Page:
Young Evangelicals Dreaming–and Voting–for a New America?
By Erica M. Ramirez
This week, Elizabeth Dias’ NYT piece, “God is going to have to forgive me: Young Evangelicals Speak Out” presents six representative case studies in what it means to be a young evangelical. The article is an important intervention because media representation of evangelicals has overemphasized evangelicalism’s “leaders”– most often male and white. But reporting on a handful of high-profile figures is a limited way to approximate the motivations and values of 62.2 million Americans. Dias’ work offers a needed corrective; key takeaways follow.
This piece does offer confirmation of many known commitments of evangelical voters, but here nuances matter. For instance, it seems that even young evangelicals are motivated by the issue of abortion. This is remarkable given that this group represents a self-selected cadre willing to own their commitments to (maligned) evangelicalism, to speak to the “liberal media,” and to surface the internal contradictions they find within the movement. These thoughtful, conflicted evangelical voters still, in general, vouch for abortion as top priority and will even admit Trump’s successes in being a voice for these concerns. On a different note, there is corroboration in the piece of a sense of victimization operative in (especially white) evangelicalism. Trump is, to these quarters, securing fragile religious rights. More disconcerting, young respondents voice entering their voting years with a sense of dispossession (one complains her community’s corn crops lose value at $ .40 a day). Trump’s “forgotten man and woman” has seemingly been someone older, whose livelihood has been outsourced. That younger evangelicals could carry this sense of displacement sends a foreboding signal about the transmissibility of felt-dispossession, a palpable threat to our nation’s peace. We, as a people, may have to contend long-term with these twin, aligned forces– the battalion of voters who are readily mobilized to the anti-choice cause and those who infected with a resilient strain of revanchist melancholy, even in young people who can’t actually be considered nostalgic. These details are reasons to believe the transmission of the priorities and pathos of American evangelicals to a new generation of religious voters has been effective.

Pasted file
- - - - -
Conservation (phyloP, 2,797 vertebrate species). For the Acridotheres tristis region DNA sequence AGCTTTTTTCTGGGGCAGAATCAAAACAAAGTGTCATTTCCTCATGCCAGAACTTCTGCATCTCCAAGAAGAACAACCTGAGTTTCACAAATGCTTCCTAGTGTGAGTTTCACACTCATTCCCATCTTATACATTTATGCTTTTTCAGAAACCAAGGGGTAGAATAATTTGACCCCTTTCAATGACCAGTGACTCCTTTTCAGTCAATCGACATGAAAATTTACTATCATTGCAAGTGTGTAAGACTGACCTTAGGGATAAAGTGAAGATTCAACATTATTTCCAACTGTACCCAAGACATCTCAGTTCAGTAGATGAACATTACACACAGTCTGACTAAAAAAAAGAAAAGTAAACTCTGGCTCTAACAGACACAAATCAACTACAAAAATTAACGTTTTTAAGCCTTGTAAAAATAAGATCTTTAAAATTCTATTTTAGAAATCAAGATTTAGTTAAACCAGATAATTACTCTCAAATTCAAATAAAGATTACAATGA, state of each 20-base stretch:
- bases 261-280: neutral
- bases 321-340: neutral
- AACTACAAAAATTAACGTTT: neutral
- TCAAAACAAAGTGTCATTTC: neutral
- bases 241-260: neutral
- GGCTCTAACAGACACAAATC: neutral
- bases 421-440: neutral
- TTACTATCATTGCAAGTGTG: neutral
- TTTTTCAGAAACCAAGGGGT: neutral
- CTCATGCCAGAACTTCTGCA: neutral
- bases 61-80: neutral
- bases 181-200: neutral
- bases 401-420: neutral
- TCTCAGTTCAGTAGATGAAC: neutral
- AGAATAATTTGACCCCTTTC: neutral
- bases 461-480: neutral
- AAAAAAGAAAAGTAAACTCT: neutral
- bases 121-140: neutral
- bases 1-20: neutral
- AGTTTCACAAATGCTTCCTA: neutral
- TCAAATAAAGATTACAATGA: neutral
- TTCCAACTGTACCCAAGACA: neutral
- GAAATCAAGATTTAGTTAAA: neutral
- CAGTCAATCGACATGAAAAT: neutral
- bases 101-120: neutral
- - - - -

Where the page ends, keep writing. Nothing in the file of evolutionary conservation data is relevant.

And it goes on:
Yet, more interesting were signals that this transmission of values has not been a 1:1 process. Except for the interview with Nebraska-based Hannah Flaming, every other evangelical profiled voiced disenchantment with the Republican party. Ruiz and Yee focused their concerns on the vilification of immigrants. Beightol points to similarities between the deaths of Matthew Shephard and Jesus Christ. Duckenfield expresses reaching her limits with the appointment of Brett Kavanaugh. These interviews make clear the GOP has not offered a robust vision of a world that young evangelicals can eagerly cosign.
Still, we should not assume this state of affairs renders the discontent unevangelical. As Beightol explains: “I don’t feel so much like I am leaving conservative evangelicalism. I worship like one, I talk like one. It’s not like I can pull myself out of this relationship… I love the community that raised me.”